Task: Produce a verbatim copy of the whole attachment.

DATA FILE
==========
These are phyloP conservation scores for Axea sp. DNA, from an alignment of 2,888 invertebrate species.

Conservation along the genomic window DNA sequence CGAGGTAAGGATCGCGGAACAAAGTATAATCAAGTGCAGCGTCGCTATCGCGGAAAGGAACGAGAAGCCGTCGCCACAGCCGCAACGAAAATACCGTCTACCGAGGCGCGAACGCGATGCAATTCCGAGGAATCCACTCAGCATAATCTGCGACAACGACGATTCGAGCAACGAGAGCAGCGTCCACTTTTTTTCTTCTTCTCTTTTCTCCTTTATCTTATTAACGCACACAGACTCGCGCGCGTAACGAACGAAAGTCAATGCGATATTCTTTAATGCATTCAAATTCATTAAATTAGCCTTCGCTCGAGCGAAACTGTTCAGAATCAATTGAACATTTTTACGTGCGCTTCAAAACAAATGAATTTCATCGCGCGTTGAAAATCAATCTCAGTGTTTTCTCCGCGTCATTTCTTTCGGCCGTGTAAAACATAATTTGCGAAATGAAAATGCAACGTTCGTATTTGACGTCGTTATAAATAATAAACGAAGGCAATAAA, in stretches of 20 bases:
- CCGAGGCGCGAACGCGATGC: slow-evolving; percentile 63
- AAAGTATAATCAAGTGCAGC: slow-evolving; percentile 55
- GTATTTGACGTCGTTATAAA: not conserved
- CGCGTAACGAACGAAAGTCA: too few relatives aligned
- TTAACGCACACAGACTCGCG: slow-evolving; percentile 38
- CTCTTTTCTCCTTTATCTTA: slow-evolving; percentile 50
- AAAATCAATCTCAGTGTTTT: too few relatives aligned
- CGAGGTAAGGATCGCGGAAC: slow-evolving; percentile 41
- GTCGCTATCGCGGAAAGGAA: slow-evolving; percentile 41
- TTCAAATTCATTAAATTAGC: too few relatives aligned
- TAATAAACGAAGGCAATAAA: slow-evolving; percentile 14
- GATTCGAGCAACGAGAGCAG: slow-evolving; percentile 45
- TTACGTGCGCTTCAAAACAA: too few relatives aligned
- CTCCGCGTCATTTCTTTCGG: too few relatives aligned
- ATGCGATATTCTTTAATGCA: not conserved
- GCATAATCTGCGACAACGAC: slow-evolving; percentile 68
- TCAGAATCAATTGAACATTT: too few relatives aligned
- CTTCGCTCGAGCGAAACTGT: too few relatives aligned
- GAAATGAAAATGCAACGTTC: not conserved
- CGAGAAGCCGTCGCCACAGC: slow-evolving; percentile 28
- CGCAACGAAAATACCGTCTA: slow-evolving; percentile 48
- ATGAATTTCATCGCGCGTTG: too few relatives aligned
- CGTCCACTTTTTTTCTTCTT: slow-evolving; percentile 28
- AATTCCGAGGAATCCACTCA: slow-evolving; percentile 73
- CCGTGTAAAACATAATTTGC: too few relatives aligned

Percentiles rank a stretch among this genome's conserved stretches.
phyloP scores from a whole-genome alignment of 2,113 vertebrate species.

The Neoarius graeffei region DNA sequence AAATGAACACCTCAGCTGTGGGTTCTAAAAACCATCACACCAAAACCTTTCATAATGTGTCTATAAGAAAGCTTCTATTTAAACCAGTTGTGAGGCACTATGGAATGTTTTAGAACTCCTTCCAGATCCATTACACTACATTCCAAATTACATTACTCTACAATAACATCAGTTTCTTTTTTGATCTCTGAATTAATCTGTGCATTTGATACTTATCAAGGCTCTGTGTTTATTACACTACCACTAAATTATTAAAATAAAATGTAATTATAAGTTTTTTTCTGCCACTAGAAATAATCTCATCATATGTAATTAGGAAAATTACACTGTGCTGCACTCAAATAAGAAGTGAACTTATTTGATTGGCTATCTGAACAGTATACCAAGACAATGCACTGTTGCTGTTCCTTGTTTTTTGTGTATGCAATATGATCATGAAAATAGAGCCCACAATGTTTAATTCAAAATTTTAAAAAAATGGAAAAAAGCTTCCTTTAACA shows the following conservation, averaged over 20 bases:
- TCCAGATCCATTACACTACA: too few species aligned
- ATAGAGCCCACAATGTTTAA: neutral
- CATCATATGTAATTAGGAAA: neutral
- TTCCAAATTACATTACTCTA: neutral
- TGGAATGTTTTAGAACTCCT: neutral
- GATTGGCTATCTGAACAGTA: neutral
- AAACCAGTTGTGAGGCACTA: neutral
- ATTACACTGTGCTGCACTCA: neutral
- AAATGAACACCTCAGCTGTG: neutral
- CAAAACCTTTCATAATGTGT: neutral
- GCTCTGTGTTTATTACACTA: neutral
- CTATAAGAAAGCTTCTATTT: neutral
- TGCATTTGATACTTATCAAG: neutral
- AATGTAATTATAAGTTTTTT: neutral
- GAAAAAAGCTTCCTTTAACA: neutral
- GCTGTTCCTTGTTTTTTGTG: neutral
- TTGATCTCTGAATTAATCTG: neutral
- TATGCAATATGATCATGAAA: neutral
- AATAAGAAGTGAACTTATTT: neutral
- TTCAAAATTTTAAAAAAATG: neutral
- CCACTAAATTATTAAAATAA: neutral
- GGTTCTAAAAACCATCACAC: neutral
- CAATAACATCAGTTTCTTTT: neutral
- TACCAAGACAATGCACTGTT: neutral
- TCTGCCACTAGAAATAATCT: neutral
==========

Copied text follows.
These are phyloP conservation scores for Axea sp. DNA, from an alignment of 2,888 invertebrate species.

Conservation along the genomic window DNA sequence CGAGGTAAGGATCGCGGAACAAAGTATAATCAAGTGCAGCGTCGCTATCGCGGAAAGGAACGAGAAGCCGTCGCCACAGCCGCAACGAAAATACCGTCTACCGAGGCGCGAACGCGATGCAATTCCGAGGAATCCACTCAGCATAATCTGCGACAACGACGATTCGAGCAACGAGAGCAGCGTCCACTTTTTTTCTTCTTCTCTTTTCTCCTTTATCTTATTAACGCACACAGACTCGCGCGCGTAACGAACGAAAGTCAATGCGATATTCTTTAATGCATTCAAATTCATTAAATTAGCCTTCGCTCGAGCGAAACTGTTCAGAATCAATTGAACATTTTTACGTGCGCTTCAAAACAAATGAATTTCATCGCGCGTTGAAAATCAATCTCAGTGTTTTCTCCGCGTCATTTCTTTCGGCCGTGTAAAACATAATTTGCGAAATGAAAATGCAACGTTCGTATTTGACGTCGTTATAAATAATAAACGAAGGCAATAAA, in stretches of 20 bases:
- CCGAGGCGCGAACGCGATGC: slow-evolving; percentile 63
- AAAGTATAATCAAGTGCAGC: slow-evolving; percentile 55
- GTATTTGACGTCGTTATAAA: not conserved
- CGCGTAACGAACGAAAGTCA: too few relatives aligned
- TTAACGCACACAGACTCGCG: slow-evolving; percentile 38
- CTCTTTTCTCCTTTATCTTA: slow-evolving; percentile 50
- AAAATCAATCTCAGTGTTTT: too few relatives aligned
- CGAGGTAAGGATCGCGGAAC: slow-evolving; percentile 41
- GTCGCTATCGCGGAAAGGAA: slow-evolving; percentile 41
- TTCAAATTCATTAAATTAGC: too few relatives aligned
- TAATAAACGAAGGCAATAAA: slow-evolving; percentile 14
- GATTCGAGCAACGAGAGCAG: slow-evolving; percentile 45
- TTACGTGCGCTTCAAAACAA: too few relatives aligned
- CTCCGCGTCATTTCTTTCGG: too few relatives aligned
- ATGCGATATTCTTTAATGCA: not conserved
- GCATAATCTGCGACAACGAC: slow-evolving; percentile 68
- TCAGAATCAATTGAACATTT: too few relatives aligned
- CTTCGCTCGAGCGAAACTGT: too few relatives aligned
- GAAATGAAAATGCAACGTTC: not conserved
- CGAGAAGCCGTCGCCACAGC: slow-evolving; percentile 28
- CGCAACGAAAATACCGTCTA: slow-evolving; percentile 48
- ATGAATTTCATCGCGCGTTG: too few relatives aligned
- CGTCCACTTTTTTTCTTCTT: slow-evolving; percentile 28
- AATTCCGAGGAATCCACTCA: slow-evolving; percentile 73
- CCGTGTAAAACATAATTTGC: too few relatives aligned

Percentiles rank a stretch among this genome's conserved stretches.
phyloP scores from a whole-genome alignment of 2,113 vertebrate species.

The Neoarius graeffei region DNA sequence AAATGAACACCTCAGCTGTGGGTTCTAAAAACCATCACACCAAAACCTTTCATAATGTGTCTATAAGAAAGCTTCTATTTAAACCAGTTGTGAGGCACTATGGAATGTTTTAGAACTCCTTCCAGATCCATTACACTACATTCCAAATTACATTACTCTACAATAACATCAGTTTCTTTTTTGATCTCTGAATTAATCTGTGCATTTGATACTTATCAAGGCTCTGTGTTTATTACACTACCACTAAATTATTAAAATAAAATGTAATTATAAGTTTTTTTCTGCCACTAGAAATAATCTCATCATATGTAATTAGGAAAATTACACTGTGCTGCACTCAAATAAGAAGTGAACTTATTTGATTGGCTATCTGAACAGTATACCAAGACAATGCACTGTTGCTGTTCCTTGTTTTTTGTGTATGCAATATGATCATGAAAATAGAGCCCACAATGTTTAATTCAAAATTTTAAAAAAATGGAAAAAAGCTTCCTTTAACA shows the following conservation, averaged over 20 bases:
- TCCAGATCCATTACACTACA: too few species aligned
- ATAGAGCCCACAATGTTTAA: neutral
- CATCATATGTAATTAGGAAA: neutral
- TTCCAAATTACATTACTCTA: neutral
- TGGAATGTTTTAGAACTCCT: neutral
- GATTGGCTATCTGAACAGTA: neutral
- AAACCAGTTGTGAGGCACTA: neutral
- ATTACACTGTGCTGCACTCA: neutral
- AAATGAACACCTCAGCTGTG: neutral
- CAAAACCTTTCATAATGTGT: neutral
- GCTCTGTGTTTATTACACTA: neutral
- CTATAAGAAAGCTTCTATTT: neutral
- TGCATTTGATACTTATCAAG: neutral
- AATGTAATTATAAGTTTTTT: neutral
- GAAAAAAGCTTCCTTTAACA: neutral
- GCTGTTCCTTGTTTTTTGTG: neutral
- TTGATCTCTGAATTAATCTG: neutral
- TATGCAATATGATCATGAAA: neutral
- AATAAGAAGTGAACTTATTT: neutral
- TTCAAAATTTTAAAAAAATG: neutral
- CCACTAAATTATTAAAATAA: neutral
- GGTTCTAAAAACCATCACAC: neutral
- CAATAACATCAGTTTCTTTT: neutral
- TACCAAGACAATGCACTGTT: neutral
- TCTGCCACTAGAAATAATCT: neutral